The decision to contribute to a Roth 401(k) instead of deferring at a tax-deferred level is often based on an anticipation of changes to future tax rates. While this is a personal decision based on future income, several other factors should also be considered. The truth behind the decision is similar to other choices in life, more complicated than we’d like it. For example, the reduction in tax-deferred income can affect tax liability, possibly increasing refunds. If tax-deferred contributions increase a tax refund, how can the “newly found” money be taken advantage of? Depending on a person’s filing status, different advantages or disadvantages may exist.
None of us are fortune-tellers. It’s difficult to predict future income or tax brackets over a period of several years. It becomes even more complex when trying to anticipate things that are out of anyone’s control, such as politicians altering tax rates to address policy changes and deficits. Recent history underscores this fact with significant changes occurring at the top rate, ranging from 50% in 1982 to 38.5% in 1987, 28% in 1988, 31% in 1991, 39.6% in 1993, 35% in 2003, and settling at back at 39.6% starting in 2013 (with rates exceeding 90% at certain points in the last century). Accordingly, depending on when money is taken out of a retirement plan, the tax results can dramatically change over a period of years.
A diversified investment strategy has long been considered a way to optimize investment returns over time while reducing risk. A diversified tax strategy may be equally important. By utilizing tax-deferred and Roth savings options, tax liabilities may be mitigated, ultimately creating more flexibility to reduce individual tax burdens.
Most individuals are beginning the process of preparing their income tax returns this time of year—paying taxes later is not an option that presents itself. However, an item in the American Taxpayer Relief Act of 2012 has added the flexibility for retirement plans to allow individuals to choose to pay income taxes on their retirement accounts now, so that it won’t be necessary when they retire and begin to draw the money out.
That is the primary attraction of a Roth account. If your 401(k) plan currently has a Roth option, the good news is that you may be eligible for this conversion. However, it will require some research to determine if it’s the right decision for you.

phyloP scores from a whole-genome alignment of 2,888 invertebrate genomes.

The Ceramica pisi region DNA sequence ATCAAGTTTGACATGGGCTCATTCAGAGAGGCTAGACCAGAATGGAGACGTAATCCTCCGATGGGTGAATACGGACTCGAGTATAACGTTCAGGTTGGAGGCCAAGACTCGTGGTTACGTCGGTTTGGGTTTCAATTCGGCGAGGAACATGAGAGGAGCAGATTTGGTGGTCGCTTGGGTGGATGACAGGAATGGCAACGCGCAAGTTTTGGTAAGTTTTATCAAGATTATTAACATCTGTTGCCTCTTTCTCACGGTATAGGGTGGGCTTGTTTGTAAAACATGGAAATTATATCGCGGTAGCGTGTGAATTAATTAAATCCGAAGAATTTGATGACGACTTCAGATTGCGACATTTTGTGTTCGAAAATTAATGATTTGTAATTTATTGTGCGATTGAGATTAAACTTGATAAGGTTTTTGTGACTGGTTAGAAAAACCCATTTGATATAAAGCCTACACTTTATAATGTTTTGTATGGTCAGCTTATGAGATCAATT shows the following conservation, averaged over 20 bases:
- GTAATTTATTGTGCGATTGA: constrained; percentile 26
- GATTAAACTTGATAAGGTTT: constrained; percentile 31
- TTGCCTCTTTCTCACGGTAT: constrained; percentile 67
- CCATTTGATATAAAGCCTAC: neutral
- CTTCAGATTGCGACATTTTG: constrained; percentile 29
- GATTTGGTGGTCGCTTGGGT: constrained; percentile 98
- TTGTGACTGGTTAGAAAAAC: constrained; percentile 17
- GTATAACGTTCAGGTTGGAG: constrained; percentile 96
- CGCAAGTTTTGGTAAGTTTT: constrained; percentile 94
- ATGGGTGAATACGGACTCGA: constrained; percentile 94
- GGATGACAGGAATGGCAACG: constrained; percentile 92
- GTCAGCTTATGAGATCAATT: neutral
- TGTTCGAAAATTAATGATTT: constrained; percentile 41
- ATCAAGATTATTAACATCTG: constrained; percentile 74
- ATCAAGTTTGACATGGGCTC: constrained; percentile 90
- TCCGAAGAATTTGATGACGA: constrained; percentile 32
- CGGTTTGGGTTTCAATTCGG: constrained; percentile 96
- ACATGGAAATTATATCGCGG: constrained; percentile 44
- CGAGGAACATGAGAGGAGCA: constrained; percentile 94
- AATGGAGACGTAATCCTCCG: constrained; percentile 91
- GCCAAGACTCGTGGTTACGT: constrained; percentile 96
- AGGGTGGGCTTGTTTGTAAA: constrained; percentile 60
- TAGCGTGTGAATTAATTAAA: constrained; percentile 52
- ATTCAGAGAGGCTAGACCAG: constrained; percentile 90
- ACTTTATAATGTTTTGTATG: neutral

At face value, the trade-off is simple. If you convert pretax dollars to a Roth account within your plan you are essentially taking a distribution, within the plan, and opting to pay taxes in the year of conversion at your current income tax rate. This, of course, leads to an increase in taxes that are due for that year, and may even increase the tax bracket you are in. Once done, the new Roth dollars and any future earnings will grow tax-free as long as you hold the account for at least five years and are at least age 59 and a half years old before you withdraw it from the plan. A word of caution: the conversion is irreversible and therefore requires some forethought and analysis.
The types of individuals that may benefit most from this include people who anticipate making a significantly higher income as they near retirement, or believe they will be in a higher tax bracket in retirement. Individuals who believe this will find that a Roth account may fill a need in their estate planning. It’s important to project how these changes will affect individual tax situations and to make sure the available resources outside of the plan are there to pay for the taxes now. Specific details on the new Roth conversion are still being researched and guidance is needed before most retirement plans will consider adding this provision.
As an employee you can consult your summary plan description or talk to your employer’s benefits department to find out if your plan currently allows Roth accounts and whether the plan will add the feature to allow you to convert your pretax dollars. It’s great to have options when it comes to saving for retirement because it’s within those options that you’re able to develop an effective strategy to meet your retirement goals.